Gwendolyn K L Wong, C Y Jim
Green roof, an increasingly common constituent of urban green infrastructure, can provide multiple ecosystem services and mitigate climate-change and urban-heat-island challenges. Its adoption has been beset by a longstanding preconception of attracting urban pests like mosquitoes. As more cities may become vulnerable to emerging and re-emerging mosquito-borne infectious diseases, the knowledge gap needs to be filled. This study gauges the habitat preference of vector mosquitoes for extensive green roofs vis-à-vis positive and negative control sites in an urban setting...
December 15, 2016: Science of the Total Environment
Spyridon Mourtzinis, James E Specht, Laura E Lindsey, William J Wiebold, Jeremy Ross, Emerson D Nafziger, Herman J Kandel, Nathan Mueller, Philip L Devillez, Francisco J Arriaga, Shawn P Conley
The United States is one of the largest soybean exporters in the world. Production is concentrated in the upper Midwest(1). Much of this region is not irrigated, rendering soybean production systems in the area highly sensitive to in-season variations in weather. Although the influence of in-season weather trends on the yields of crops such as soybean, wheat and maize has been explored in several countries(2-6), the potentially confounding influence of genetic improvements on yields has been overlooked. Here we assess the effect of in-season weather trends on soybean yields in the United States between 1994 and 2013, using field trial data, meteorological data and information on crop management practices, including the adoption of new cultivars...
2015: Nature Plants
Sonia Akter, Timothy J Krupnik, Frederick Rossi, Fahmida Khanam
Theoretically, weather-index insurance is an effective risk reduction option for small-scale farmers in low income countries. Renewed policy and donor emphasis on bridging gender gaps in development also emphasizes the potential social safety net benefits that weather-index insurance could bring to women farmers who are disproportionately vulnerable to climate change risk and have low adaptive capacity. To date, no quantitative studies have experimentally explored weather-index insurance preferences through a gender lens, and little information exists regarding gender-specific preferences for (and constraints to) smallholder investment in agricultural weather-index insurance...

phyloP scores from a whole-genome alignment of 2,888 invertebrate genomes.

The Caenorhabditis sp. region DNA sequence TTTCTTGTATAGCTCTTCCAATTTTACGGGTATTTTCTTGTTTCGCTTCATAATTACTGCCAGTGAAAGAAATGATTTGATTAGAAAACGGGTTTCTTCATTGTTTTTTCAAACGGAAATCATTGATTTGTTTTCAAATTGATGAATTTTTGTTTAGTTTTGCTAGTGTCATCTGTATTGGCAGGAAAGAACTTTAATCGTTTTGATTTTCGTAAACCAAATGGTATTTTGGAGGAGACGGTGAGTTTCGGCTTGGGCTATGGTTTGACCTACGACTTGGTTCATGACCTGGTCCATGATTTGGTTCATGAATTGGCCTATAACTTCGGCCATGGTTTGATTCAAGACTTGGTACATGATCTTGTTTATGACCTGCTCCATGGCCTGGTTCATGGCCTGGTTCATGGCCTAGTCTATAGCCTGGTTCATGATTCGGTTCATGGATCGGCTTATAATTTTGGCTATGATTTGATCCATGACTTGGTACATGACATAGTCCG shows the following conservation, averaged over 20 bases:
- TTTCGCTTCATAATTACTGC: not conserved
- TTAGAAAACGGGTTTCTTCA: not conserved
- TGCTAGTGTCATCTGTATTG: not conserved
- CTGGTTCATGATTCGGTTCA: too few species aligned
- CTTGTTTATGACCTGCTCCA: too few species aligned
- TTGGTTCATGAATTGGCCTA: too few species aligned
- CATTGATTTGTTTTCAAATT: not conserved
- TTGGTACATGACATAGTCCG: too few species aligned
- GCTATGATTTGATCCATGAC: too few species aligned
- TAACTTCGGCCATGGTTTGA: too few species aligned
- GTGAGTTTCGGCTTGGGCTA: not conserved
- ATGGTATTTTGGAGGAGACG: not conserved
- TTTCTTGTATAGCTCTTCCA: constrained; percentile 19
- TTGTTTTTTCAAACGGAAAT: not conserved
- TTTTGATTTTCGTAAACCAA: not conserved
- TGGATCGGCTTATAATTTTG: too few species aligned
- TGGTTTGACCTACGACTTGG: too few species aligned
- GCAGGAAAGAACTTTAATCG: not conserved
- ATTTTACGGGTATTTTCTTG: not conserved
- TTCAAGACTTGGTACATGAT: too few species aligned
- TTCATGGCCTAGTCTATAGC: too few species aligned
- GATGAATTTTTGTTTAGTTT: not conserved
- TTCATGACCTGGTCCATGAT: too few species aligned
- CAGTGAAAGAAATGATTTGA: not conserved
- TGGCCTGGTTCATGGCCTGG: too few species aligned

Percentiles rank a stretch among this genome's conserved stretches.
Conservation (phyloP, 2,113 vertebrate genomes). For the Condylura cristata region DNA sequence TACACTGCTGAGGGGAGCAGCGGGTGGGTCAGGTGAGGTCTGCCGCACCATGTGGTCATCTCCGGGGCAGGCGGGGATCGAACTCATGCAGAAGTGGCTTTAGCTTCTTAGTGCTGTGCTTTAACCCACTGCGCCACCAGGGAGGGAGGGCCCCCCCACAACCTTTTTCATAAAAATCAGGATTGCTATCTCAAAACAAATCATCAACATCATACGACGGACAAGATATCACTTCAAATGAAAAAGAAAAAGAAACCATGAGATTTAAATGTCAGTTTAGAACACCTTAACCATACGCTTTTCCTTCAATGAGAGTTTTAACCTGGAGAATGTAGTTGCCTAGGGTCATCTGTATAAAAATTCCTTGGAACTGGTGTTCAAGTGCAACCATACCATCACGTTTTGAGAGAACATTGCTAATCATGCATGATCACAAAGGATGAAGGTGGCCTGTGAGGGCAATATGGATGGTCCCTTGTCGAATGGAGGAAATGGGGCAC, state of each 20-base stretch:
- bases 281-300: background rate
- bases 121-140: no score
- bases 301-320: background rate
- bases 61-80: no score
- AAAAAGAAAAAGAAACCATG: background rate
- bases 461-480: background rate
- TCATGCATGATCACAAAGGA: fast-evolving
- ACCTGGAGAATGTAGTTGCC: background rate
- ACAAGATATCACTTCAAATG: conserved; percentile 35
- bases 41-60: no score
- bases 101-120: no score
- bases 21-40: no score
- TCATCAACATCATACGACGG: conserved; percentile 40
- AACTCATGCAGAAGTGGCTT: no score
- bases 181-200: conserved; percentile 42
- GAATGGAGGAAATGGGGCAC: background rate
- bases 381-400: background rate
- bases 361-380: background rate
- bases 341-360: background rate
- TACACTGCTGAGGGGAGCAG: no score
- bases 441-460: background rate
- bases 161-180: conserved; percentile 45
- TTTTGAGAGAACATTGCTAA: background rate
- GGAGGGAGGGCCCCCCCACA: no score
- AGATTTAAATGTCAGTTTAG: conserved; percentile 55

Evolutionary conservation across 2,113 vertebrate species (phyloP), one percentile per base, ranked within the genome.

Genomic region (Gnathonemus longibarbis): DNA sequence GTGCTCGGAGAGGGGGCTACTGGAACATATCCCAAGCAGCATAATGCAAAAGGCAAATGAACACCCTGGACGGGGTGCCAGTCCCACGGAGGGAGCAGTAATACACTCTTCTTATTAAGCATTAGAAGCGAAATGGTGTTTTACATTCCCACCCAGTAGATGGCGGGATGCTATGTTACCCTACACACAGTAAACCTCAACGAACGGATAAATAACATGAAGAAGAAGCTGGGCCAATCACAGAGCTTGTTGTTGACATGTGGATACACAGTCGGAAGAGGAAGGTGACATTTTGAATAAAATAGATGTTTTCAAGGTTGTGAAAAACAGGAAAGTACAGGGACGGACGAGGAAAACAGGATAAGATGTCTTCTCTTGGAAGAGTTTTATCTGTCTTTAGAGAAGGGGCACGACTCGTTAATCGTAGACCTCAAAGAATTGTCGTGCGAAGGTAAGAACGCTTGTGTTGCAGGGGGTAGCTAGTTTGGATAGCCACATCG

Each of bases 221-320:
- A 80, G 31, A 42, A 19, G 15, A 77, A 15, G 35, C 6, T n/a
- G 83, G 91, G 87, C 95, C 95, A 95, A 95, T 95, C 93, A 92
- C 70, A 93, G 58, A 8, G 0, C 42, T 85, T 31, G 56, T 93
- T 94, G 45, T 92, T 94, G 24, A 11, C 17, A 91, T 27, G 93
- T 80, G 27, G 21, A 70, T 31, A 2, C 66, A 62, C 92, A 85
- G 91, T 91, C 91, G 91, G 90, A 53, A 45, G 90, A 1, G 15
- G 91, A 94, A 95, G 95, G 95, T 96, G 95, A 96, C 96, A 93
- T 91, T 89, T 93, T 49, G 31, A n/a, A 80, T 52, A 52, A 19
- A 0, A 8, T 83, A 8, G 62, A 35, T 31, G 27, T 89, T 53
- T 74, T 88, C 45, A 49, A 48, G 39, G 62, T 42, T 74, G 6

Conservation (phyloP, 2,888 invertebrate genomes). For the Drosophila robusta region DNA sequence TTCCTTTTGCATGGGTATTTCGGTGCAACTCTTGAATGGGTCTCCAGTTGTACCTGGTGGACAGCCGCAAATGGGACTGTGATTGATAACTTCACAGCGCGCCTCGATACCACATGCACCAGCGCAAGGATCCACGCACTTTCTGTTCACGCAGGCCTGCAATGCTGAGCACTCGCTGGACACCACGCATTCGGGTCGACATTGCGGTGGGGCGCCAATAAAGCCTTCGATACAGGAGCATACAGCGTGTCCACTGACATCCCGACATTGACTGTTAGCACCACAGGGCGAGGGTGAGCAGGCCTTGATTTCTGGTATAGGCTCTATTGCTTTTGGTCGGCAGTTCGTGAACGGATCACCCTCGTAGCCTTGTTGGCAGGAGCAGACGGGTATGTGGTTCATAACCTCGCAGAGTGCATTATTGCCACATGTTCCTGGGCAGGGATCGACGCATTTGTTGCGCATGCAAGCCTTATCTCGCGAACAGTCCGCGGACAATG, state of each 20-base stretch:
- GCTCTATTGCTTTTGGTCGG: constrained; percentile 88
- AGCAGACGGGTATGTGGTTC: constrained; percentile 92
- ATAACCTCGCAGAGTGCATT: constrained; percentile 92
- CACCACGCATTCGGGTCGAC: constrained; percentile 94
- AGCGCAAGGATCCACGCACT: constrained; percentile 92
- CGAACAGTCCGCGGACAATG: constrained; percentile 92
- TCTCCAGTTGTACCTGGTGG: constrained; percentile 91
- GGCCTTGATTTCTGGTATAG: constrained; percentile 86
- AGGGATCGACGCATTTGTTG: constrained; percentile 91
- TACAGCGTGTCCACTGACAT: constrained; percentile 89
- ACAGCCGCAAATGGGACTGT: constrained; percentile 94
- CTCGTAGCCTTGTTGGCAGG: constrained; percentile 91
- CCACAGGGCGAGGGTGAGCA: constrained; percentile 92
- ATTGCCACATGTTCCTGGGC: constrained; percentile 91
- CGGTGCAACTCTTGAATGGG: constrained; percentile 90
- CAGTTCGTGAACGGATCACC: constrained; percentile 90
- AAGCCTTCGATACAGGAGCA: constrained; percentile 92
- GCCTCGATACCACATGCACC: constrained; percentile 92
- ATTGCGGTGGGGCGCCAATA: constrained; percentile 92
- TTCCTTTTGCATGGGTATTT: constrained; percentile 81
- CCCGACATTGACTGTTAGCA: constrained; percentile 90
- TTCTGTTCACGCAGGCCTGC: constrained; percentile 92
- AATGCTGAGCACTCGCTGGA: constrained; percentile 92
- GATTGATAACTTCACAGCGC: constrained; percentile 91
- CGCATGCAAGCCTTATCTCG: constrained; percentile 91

May 2016: Global Environmental Change: Human and Policy Dimensions
Karen Rial-Lovera, W Paul Davies, Nicola D Cannon
The UK, like the rest of the world, is confronting the impacts of climate change. Further changes are expected and they will have a profound effect on agriculture. Future crop production will take place against increasing CO2 levels and temperatures, decreasing water availability, and increasing frequency of extreme weather events. This review contributes to research on agricultural practices for climate change, but with a more regional perspective. The present study explores climate change impacts on UK agriculture, particularly food crop production, and how to mitigate and build resilience to climate change by adopting and/or changing soil management practices, including fertilisation and tillage systems, new crop adoption and variety choice...
January 2017: Journal of the Science of Food and Agriculture
Mariella Siña, Rachel C Wood, Enrique Saldarriaga, Joshua Lawler, Joseph Zunt, Patricia Garcia, César Cárcamo
Climate change poses multiple risks to the population of Lima, the largest city and capital of Peru, located on the Pacific coast in a desert ecosystem. These risks include increased water scarcity, increased heat, and the introduction and emergence of vector-borne and other climate sensitive diseases. To respond to these threats, it is necessary for the government, at every level, to adopt more mitigation and adaptation strategies. Here, focus groups were conducted with representatives from five Lima municipalities to determine priorities, perception of climate change, and decision-making processes for implementing projects within each municipality...
2016: PloS One